Behind most notable creative work is a never-ending reel of ideas and influences. July’s Nicer Tuesdays speakers showed that it’s the collision and careful refinement of these that makes a design more than the sum of its parts.
Hayley Louisa Brown, founder of hip hop magazine Brick, explained how a multitude of factors — from her time as a fashion photographer to her stint as hip hop editor at Clash magazine —brought her to where she is now. “Punk was my first love. My uncle was a punk, and when I was younger I had him feeding me that while my dad was feeding me Mariah Carey and my mum was feeding me Donna Summer.
“I was obsessed with watching Tupac’s California Love video on MTV Base, and I always loved The Source and Vibe. I love that The Source’s tagline is “The magazine of hip hop music, culture and politics” because hip hop is about so much more than just music. So with Brick I wanted to push that intelligence and academic side, and make it an object you want to keep.”
Music and sound design studio Zelig Sound showed some of its hypnotic works for companies like Nike, HBO and MTV, and the intricate process hidden behind their slick finish. One in particular for Nike Flyknit was broken down to show the many, many layers coming together, using 346 different sounds and 9 instruments.
Founders Matthew Wilcock and Aleah Morrison-Basu described their disparate approaches, though both appear to have a natural affinity for music. “When I first see the animatics, I usually hear the perfect version in my head, then I spend the next few weeks trying to get this out of my head into the computer.” Aleah is from a more classical background, but also says she “walks around with music in my head, which makes me sound a bit insane!”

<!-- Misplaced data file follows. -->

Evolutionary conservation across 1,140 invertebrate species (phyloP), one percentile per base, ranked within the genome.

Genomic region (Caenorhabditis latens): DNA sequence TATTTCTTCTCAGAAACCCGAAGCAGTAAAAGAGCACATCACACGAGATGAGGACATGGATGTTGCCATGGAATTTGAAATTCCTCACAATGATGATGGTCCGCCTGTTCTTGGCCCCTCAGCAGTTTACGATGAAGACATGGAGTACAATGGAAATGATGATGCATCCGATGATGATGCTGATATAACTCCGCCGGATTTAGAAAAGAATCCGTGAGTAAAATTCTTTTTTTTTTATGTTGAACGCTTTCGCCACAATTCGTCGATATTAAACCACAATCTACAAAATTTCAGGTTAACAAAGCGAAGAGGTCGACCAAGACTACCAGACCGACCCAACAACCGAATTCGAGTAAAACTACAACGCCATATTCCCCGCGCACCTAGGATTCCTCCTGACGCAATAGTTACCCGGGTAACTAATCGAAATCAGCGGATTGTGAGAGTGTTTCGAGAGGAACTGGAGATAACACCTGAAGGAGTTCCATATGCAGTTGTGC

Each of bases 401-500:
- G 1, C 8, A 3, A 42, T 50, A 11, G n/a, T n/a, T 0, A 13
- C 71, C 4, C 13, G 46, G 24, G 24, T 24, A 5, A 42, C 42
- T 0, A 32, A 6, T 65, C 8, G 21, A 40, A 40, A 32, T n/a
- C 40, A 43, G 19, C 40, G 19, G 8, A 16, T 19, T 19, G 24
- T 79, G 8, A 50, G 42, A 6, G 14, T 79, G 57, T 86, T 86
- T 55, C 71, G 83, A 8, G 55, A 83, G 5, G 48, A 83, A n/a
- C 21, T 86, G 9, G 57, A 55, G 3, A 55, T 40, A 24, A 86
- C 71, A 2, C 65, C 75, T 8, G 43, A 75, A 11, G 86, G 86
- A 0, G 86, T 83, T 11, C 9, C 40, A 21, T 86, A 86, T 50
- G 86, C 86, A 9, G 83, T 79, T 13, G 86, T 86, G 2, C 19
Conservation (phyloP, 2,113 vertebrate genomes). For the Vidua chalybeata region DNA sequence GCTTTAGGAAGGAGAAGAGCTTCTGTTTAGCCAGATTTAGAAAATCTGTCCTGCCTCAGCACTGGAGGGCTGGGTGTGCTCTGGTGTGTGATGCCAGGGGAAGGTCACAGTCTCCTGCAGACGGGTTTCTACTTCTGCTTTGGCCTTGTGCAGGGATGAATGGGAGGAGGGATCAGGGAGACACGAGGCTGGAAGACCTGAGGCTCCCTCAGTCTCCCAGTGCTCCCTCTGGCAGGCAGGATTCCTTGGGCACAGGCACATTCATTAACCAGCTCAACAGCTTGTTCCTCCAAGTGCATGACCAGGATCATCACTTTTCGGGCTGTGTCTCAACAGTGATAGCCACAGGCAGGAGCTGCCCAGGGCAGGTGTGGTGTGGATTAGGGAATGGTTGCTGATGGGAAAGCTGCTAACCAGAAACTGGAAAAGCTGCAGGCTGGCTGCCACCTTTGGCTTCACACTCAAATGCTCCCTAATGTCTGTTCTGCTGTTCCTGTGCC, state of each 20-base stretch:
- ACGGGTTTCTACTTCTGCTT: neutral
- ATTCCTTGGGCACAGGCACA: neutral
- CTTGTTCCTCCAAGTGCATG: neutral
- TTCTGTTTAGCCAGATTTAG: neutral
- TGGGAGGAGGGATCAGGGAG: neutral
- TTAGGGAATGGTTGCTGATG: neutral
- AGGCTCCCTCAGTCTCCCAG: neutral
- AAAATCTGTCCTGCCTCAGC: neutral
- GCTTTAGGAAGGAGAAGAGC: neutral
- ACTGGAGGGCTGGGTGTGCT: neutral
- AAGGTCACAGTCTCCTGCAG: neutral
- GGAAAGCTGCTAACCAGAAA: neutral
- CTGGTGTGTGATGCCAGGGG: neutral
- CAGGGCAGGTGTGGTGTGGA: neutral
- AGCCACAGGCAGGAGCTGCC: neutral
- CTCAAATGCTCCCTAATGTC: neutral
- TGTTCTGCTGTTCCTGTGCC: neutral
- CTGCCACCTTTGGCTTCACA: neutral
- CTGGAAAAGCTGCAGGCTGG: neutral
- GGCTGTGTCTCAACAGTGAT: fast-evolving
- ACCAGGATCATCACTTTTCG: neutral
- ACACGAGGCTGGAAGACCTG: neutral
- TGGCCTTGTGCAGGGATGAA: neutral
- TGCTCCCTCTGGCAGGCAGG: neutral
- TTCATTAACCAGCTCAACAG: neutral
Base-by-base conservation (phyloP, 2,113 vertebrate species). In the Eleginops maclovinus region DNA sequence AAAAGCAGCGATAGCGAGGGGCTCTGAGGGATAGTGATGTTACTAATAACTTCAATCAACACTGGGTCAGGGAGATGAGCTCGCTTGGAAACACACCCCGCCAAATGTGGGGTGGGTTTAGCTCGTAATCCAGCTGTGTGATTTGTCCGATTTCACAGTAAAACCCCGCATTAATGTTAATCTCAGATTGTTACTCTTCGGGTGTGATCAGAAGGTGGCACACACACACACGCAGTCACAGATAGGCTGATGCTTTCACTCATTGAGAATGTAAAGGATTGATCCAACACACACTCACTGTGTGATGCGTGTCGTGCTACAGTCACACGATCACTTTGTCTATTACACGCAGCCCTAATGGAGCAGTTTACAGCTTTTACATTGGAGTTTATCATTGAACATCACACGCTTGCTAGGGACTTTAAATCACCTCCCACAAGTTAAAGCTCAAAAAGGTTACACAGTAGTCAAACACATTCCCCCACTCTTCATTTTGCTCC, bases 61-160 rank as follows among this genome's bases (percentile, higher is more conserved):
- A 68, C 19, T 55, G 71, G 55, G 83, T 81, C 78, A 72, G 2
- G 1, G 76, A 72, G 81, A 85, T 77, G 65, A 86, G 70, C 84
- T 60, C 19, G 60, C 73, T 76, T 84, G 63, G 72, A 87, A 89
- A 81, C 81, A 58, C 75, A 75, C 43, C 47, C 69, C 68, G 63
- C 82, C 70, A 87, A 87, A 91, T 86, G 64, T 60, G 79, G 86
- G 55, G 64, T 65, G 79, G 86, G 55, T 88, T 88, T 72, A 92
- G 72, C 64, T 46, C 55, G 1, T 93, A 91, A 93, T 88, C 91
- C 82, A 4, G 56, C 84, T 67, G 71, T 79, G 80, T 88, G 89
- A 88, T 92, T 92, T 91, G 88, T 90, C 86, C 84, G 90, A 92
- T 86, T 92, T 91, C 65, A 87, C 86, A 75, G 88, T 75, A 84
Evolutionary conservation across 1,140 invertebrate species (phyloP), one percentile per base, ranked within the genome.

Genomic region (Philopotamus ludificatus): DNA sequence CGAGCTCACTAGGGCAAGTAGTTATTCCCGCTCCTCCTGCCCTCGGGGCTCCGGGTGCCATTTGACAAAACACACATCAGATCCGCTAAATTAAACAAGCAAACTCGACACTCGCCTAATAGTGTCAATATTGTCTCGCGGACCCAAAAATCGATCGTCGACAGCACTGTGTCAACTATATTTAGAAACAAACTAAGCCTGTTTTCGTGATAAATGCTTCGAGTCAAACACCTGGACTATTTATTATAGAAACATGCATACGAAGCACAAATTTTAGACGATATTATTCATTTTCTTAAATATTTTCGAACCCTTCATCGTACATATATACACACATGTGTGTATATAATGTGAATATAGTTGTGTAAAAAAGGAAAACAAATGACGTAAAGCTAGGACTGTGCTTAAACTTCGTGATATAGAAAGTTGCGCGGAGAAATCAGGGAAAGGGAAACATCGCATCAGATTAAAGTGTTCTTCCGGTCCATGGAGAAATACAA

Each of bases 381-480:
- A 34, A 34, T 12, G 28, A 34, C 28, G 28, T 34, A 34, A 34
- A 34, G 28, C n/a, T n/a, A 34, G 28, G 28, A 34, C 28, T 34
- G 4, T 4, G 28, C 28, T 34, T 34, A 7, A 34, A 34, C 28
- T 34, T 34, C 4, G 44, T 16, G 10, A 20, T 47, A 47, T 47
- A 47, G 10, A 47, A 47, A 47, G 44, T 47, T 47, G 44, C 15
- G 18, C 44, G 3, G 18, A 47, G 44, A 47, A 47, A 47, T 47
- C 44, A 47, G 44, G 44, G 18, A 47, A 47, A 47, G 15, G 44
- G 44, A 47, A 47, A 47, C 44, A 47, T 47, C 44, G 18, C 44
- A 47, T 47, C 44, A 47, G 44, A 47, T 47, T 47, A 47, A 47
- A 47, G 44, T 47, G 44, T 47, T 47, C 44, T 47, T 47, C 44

Malou Verlomme, senior designer at Monotype, talked us through the fascinatingly laborious process behind reviving TfL’s Johnston typeface. “The changes are subtle,” he said, showing the intricate alterations made to the original letters to modernise them. “It’s more of a revival, a recreation.
“In early sketches you can see where Johnston was trying to find the right tone and voice for the typeface, where the letters are trying to find their shapes. In 1916, three years after the original commission, the final type was created.” A century later, after years of slight changes, Malou says his team’s recent work has returned the typeface to the geometrical design Johnston originally intended, but it’s certainly not finished. “This is not the final thing. It’s more of an evolving archetype.”
Supermundane (aka Rob Lowe) finished off the evening showing work from his recent solo show Everything Connects, in particular his Empty Slogans project. “I finally finished this typeface, called Protest, which ridiculously I started 15 years ago.” Rob makes use of the typeface across a series of posters which brandish slogans that offer glimpse into Rob’s mind — a mixture of politically provocative and hilariously silly. Particular crowd favourites were Stop Talking During Gigs, Bad People Need Branding Too, and Logos Logos Logos Logos Logos Logos.
He also ended the night by singing one of his famous songs a cappella, The Kerning Song (Close But Never Touching)… “It’s a shame, but it’s beautiful they say.” It’s safe to say he brought the house down.
Event partner: Revue
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Supported by Park Communications
Nicer Tuesdays is also supported by Park Communications one of London’s eminent, most friendly and approachable printers.
Nicer Tuesdays is a monthly event curated by It’s Nice That held at Protein Studios in London. Tickets for the event sell out quickly, to buy tickets ahead of general sale please sign up to our newsletter.
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